Roger Chen, professor of civil and environmental engineering at West Virginia University, has recently received a research grant from the West Virginia Department of Transportation for the second phase of a project studying thermal cracking of concrete in bridges.

“Concrete is brittle,” explained Chen. “When the water and cement mix, the chemical reaction gives off heat, making the internal temperature very hot while the external temperature is cool. The inside will expand while the outside contracts, causing the concrete to crack.”

Specifically, Chen is analyzing temperature differential in the concrete bridge caps and piers. These structures undergo a great deal of stress, but the greatest source of stress comes from temperature differential.

In the first phase of the project, Chen tested the thermal behaviors of concrete structures that use class B concrete, which is commonly used in highway construction in West Virginia. It uses large amounts of cement and produces a lot of internal heat.

Chen, in phase two, is studying thermal-friendly mixes that reduce the internal thermal temperature and the cracking potential. These mixtures substitute fly ash, the residue left from burning coal, or slag, the waste leftover from creating steel, into the mixture. These additives give off less heat during the chemical reaction.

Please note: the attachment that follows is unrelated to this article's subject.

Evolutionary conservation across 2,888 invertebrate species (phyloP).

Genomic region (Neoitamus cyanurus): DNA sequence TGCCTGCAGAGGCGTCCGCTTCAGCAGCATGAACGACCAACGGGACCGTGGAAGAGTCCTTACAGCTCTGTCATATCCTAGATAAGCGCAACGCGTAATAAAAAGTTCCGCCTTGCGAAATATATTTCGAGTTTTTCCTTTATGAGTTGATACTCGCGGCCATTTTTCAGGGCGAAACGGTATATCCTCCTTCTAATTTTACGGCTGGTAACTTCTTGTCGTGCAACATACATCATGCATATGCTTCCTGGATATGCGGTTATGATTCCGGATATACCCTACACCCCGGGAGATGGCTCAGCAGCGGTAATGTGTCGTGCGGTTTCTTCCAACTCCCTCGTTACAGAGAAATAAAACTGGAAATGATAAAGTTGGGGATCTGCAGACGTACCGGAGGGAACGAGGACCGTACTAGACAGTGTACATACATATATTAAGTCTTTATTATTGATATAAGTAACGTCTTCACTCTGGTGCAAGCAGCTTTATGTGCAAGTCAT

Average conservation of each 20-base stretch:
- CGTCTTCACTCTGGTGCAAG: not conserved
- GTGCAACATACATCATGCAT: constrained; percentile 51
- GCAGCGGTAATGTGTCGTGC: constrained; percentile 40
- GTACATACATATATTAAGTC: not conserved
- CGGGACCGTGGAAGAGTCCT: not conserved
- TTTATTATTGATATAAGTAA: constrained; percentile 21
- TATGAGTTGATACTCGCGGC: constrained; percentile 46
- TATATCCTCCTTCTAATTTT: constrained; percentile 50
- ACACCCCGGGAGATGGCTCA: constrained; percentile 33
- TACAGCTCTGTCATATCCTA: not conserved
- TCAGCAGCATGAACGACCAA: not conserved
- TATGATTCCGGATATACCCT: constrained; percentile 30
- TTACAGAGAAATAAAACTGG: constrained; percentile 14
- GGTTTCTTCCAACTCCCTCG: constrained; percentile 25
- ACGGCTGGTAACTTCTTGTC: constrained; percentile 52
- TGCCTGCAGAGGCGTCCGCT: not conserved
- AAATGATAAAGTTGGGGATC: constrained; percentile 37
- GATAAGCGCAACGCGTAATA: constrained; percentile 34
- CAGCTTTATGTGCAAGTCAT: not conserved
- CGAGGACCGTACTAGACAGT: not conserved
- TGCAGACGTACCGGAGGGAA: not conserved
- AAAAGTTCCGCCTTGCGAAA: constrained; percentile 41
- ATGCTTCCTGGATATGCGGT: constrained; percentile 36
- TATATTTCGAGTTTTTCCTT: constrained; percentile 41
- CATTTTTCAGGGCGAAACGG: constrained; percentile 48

“Right now, we have progressed to using 30 percent fly ash replacement in our mixture,” said Chen. “We are now up to 45 to 50 percent slag.”

This solution may also be more economically efficient. Fly ash and slag are readily available waste products to West Virginian construction companies.

The second phase is funded for 27 months. The first phase of the project, also funded by the WVDOT, investigated the new Ices Ferry Bridge that spans Cheat Lake, just east of Morgantown. Chen and two of his doctoral students, Yun Lin and Alper Yikici, monitored this bridge, along with five other bridges across the state. Chen’s group developed computer models to predict thermal stress development in newly placed concrete structures and their cracking potential.

“We want our concrete structures to last longer,” said Chen. “Cracking will allow water to penetrate inside concrete and corrode the steel reinforcement. The corrosion of the steel reinforcement will damage the structures and the structures will become unattractive and deteriorate faster.”

Chen said he feels “very satisfied” to be able to advance academic knowledge and make it applicable to improve the infrastructure of the state. “I am very grateful for the support from the WVDOT engineers, especially the project monitors Mike Mance, Ryan Arnold and the head of research and special studies, Donny Williams.

“This problem is important everywhere, even in different states and countries. Other people can use these methods to analyze temperature differential and stress development,” he explained.

To Chen, applicable research is another step toward improving the reputation of WVU.



CONTACT: Mary C. Dillon, Statler College of Engineering and Mineral Resources

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